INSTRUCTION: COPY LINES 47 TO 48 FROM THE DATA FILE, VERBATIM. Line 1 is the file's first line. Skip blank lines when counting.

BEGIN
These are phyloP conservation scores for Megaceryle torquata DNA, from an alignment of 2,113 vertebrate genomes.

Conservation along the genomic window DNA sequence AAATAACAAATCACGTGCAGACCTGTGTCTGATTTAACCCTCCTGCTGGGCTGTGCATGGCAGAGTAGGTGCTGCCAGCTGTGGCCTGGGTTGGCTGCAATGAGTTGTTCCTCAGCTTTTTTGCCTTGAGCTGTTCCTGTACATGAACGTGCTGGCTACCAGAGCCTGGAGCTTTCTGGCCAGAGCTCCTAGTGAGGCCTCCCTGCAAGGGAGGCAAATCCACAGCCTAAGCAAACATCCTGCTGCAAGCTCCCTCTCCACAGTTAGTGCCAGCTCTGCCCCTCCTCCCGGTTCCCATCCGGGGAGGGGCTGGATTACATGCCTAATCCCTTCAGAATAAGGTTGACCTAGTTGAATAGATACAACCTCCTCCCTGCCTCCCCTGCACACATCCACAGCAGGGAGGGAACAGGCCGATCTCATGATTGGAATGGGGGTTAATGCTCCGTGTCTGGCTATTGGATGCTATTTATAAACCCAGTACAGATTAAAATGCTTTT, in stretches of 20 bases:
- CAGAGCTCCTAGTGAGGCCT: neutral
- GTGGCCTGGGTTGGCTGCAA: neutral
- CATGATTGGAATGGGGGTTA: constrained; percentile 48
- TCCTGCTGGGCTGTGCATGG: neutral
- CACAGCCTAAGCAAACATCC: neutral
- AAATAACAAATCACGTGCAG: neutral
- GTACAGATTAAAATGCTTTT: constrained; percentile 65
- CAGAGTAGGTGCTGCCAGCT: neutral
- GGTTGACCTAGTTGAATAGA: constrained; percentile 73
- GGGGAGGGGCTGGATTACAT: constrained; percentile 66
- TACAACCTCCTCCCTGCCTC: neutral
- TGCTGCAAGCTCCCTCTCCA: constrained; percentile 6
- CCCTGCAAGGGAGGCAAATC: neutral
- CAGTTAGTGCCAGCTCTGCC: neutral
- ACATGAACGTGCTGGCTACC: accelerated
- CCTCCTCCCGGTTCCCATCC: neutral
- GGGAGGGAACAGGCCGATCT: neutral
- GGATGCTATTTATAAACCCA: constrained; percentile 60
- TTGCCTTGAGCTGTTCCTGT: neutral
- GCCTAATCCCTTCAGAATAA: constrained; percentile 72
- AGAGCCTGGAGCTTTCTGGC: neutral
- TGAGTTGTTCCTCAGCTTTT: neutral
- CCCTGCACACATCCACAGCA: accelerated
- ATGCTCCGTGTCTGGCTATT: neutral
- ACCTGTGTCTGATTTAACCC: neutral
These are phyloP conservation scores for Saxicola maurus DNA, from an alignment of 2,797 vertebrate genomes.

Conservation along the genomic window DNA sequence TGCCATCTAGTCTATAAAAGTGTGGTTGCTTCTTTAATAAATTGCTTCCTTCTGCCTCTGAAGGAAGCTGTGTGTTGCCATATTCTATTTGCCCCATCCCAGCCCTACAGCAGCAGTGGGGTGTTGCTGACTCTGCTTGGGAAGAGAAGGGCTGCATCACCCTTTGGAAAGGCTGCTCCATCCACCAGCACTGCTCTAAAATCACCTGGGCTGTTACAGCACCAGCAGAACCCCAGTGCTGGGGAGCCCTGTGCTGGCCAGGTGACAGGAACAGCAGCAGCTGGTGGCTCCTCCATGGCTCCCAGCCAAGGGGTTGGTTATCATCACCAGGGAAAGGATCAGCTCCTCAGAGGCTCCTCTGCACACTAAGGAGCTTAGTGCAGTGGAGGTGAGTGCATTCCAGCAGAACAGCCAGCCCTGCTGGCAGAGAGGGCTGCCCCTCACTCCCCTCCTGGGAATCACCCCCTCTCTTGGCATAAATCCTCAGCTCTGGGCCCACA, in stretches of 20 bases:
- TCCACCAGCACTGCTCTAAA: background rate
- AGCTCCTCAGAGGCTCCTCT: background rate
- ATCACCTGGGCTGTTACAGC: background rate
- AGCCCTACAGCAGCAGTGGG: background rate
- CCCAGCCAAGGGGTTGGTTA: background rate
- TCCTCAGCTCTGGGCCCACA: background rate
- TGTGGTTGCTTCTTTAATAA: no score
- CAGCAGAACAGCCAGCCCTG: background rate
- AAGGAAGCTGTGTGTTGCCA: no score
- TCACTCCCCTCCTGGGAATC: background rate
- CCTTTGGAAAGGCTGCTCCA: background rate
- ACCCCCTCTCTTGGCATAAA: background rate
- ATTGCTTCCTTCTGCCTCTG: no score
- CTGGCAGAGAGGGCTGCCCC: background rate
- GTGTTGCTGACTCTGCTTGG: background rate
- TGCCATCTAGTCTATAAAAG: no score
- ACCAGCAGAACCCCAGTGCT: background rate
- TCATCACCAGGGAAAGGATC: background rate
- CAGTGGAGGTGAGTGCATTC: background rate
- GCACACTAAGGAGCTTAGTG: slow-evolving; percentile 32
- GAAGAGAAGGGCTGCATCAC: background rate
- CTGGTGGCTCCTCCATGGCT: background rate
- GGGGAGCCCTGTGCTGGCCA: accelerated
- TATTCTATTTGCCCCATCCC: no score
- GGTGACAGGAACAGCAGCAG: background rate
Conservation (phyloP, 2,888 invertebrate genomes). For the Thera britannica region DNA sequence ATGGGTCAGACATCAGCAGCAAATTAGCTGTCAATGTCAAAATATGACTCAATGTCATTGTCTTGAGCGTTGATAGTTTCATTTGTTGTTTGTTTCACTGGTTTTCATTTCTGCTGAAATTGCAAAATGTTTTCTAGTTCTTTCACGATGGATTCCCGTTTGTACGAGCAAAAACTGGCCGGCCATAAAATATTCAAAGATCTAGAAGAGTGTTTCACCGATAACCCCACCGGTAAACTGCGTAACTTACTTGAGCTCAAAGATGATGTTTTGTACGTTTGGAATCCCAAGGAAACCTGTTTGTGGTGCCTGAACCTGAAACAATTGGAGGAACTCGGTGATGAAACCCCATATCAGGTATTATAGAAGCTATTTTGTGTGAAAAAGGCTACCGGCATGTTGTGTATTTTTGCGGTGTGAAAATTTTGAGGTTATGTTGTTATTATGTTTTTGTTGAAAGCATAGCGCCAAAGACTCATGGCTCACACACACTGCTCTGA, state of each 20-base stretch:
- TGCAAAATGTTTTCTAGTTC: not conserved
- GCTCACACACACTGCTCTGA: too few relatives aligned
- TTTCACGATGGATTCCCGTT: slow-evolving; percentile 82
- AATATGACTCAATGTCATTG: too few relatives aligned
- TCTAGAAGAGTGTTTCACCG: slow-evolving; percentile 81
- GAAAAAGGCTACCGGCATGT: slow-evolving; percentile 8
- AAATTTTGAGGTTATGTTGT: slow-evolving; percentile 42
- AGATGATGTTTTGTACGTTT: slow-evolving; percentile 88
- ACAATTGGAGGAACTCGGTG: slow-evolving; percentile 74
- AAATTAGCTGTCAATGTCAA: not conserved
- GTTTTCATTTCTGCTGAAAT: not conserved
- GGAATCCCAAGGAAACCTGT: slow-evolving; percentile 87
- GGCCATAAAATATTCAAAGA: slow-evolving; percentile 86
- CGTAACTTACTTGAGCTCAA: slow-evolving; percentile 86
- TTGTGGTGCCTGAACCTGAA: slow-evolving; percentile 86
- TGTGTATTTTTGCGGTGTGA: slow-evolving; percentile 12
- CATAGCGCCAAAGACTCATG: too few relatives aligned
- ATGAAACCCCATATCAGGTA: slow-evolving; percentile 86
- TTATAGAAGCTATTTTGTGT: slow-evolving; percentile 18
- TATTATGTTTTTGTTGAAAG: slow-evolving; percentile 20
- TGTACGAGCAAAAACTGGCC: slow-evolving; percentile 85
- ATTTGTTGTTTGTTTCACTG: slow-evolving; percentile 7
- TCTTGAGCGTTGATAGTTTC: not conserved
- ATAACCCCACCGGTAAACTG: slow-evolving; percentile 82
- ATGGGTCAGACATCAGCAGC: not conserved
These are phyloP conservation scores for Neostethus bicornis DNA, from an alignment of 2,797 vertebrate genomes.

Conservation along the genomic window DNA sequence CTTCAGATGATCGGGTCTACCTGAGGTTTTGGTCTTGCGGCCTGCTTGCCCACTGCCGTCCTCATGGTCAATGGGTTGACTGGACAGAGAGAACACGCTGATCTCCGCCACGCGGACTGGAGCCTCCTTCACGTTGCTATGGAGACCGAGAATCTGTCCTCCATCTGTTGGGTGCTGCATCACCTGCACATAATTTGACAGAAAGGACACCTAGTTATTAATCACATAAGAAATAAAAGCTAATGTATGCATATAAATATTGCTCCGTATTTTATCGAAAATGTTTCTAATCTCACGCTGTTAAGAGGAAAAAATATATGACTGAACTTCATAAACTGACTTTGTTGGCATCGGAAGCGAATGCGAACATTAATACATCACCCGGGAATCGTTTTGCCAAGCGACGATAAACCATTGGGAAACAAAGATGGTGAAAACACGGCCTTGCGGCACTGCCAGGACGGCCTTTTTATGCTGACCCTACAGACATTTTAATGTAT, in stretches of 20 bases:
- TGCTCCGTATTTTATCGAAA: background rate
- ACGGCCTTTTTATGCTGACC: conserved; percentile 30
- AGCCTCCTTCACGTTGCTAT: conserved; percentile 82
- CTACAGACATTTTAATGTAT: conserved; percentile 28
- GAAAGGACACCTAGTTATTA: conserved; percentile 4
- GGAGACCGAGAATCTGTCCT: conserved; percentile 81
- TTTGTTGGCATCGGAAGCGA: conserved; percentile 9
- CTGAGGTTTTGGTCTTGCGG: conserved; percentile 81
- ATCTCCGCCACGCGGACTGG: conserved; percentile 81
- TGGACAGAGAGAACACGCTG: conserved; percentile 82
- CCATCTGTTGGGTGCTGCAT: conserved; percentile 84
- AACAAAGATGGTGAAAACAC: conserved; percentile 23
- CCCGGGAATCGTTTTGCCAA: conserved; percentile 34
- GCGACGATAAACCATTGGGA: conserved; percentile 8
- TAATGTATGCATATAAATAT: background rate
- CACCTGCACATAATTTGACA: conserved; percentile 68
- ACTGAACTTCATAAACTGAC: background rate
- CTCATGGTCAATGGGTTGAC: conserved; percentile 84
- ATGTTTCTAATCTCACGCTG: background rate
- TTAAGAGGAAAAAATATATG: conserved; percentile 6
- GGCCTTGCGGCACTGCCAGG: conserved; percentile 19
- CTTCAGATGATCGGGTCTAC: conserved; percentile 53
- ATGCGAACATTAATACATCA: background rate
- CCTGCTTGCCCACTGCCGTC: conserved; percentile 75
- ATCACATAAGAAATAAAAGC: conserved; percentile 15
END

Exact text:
- TCATCACCAGGGAAAGGATC: background rate
- CAGTGGAGGTGAGTGCATTC: background rate